Open standards for data are reusable agreements that make it easier for people and organisations to publish, access, share and use better quality data.

This section explores the impact and influence of open standards and the lessons learned from developing open standards.


Creating impact with open standards

How to create impact with open standards

Creating impact with open standards

Open standards can help drive collaboration, implement policy, create new ecosystems and more. Creating impact starts with understanding the ecosystem so you can solve clearly defined problems and engage with stakeholders.

Lessons learned in open standards development

There are thousands of standards under development, in use, or retired worldwide. Here, we condense some of the important lessons emerging from the people and organisations using, sharing and developing open standards for data.

Case studies

Impact of open standards

Explore the impact and benefits of open standards

Policy impacts of open standards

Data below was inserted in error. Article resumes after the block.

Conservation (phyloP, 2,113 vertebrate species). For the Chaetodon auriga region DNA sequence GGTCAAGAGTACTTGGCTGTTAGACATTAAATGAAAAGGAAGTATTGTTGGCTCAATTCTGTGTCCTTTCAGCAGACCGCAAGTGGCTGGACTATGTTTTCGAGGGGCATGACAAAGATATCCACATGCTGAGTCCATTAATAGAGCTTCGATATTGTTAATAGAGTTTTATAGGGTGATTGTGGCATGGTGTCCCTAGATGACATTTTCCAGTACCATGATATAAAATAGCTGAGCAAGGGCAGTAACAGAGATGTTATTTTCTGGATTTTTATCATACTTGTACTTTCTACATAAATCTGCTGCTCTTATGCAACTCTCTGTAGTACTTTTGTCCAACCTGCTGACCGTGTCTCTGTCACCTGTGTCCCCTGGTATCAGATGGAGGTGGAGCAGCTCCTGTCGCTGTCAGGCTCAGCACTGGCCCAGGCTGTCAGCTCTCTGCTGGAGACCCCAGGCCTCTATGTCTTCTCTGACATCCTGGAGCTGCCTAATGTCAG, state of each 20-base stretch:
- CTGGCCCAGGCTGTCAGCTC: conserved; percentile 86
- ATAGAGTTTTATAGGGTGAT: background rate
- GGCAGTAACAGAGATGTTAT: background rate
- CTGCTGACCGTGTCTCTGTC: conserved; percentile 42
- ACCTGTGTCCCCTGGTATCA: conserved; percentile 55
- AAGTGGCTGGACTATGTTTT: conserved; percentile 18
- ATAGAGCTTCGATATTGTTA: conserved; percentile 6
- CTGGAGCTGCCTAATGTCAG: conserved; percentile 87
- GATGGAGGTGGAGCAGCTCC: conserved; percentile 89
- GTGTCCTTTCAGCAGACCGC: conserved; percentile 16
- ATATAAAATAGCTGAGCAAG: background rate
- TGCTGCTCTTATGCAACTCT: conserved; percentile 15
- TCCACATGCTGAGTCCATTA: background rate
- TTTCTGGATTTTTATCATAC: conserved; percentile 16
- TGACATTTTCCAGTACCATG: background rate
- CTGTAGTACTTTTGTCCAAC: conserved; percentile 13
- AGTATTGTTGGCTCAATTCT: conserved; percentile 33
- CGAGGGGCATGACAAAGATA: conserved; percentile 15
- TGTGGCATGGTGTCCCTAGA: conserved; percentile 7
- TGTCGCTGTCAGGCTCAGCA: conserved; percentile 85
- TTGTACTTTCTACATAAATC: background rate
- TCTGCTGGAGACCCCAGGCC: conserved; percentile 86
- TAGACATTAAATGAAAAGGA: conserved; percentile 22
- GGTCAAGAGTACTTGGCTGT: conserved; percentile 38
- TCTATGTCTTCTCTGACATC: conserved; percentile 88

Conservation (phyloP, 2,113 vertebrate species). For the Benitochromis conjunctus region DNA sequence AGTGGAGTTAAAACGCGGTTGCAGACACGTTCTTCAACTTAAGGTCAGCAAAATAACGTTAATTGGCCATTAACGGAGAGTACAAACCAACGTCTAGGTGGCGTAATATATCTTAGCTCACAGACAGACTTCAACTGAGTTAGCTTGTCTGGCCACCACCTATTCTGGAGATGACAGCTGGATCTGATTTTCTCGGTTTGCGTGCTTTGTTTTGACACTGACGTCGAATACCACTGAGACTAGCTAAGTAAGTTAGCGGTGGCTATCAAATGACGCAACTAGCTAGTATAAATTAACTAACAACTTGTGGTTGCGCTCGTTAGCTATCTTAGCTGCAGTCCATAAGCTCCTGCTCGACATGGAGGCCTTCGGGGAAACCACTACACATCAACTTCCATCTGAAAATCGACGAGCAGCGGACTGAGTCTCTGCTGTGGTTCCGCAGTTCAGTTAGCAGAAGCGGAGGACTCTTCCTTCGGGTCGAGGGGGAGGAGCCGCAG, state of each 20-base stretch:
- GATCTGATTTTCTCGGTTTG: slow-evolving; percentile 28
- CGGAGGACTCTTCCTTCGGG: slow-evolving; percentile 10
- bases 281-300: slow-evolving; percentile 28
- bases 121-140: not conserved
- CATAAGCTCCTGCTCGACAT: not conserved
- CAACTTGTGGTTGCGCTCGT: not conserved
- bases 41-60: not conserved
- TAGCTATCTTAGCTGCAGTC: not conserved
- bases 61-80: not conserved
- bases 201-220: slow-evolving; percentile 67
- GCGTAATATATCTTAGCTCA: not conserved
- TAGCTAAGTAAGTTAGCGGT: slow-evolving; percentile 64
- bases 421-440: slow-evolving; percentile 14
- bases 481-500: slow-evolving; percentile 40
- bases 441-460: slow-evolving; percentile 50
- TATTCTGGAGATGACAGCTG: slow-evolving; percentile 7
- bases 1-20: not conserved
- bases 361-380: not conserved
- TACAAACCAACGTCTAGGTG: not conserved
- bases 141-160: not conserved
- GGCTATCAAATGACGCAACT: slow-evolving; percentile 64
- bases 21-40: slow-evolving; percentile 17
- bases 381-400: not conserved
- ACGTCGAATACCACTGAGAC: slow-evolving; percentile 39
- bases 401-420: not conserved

Open standards for data can support the implementation of policy and embody policy when they are developed and/or adopted.

Economic impacts of open standards

Open standards can create new commercial opportunities and provide competitive advantage to organisations that adopt them.

Social impacts of open standards

Open standards for data are rarely purely technical products. Successful standards engage with many stakeholders, from the people and organisations directly involved in developing the open standards to those who are impacted by them.

Technology impacts of open standards

Open standards for data have impacts on technology including producing better quality data and encouraging the development of new tools and services.

How to use this guide

There are a number of ways for you to learn more about the creation, development and adoption of open standards for data.

About this guide

This guidebook helps people and organisations create, develop and adopt open standards for data. It supports a variety of users, including policy leads, domain experts and technologists.

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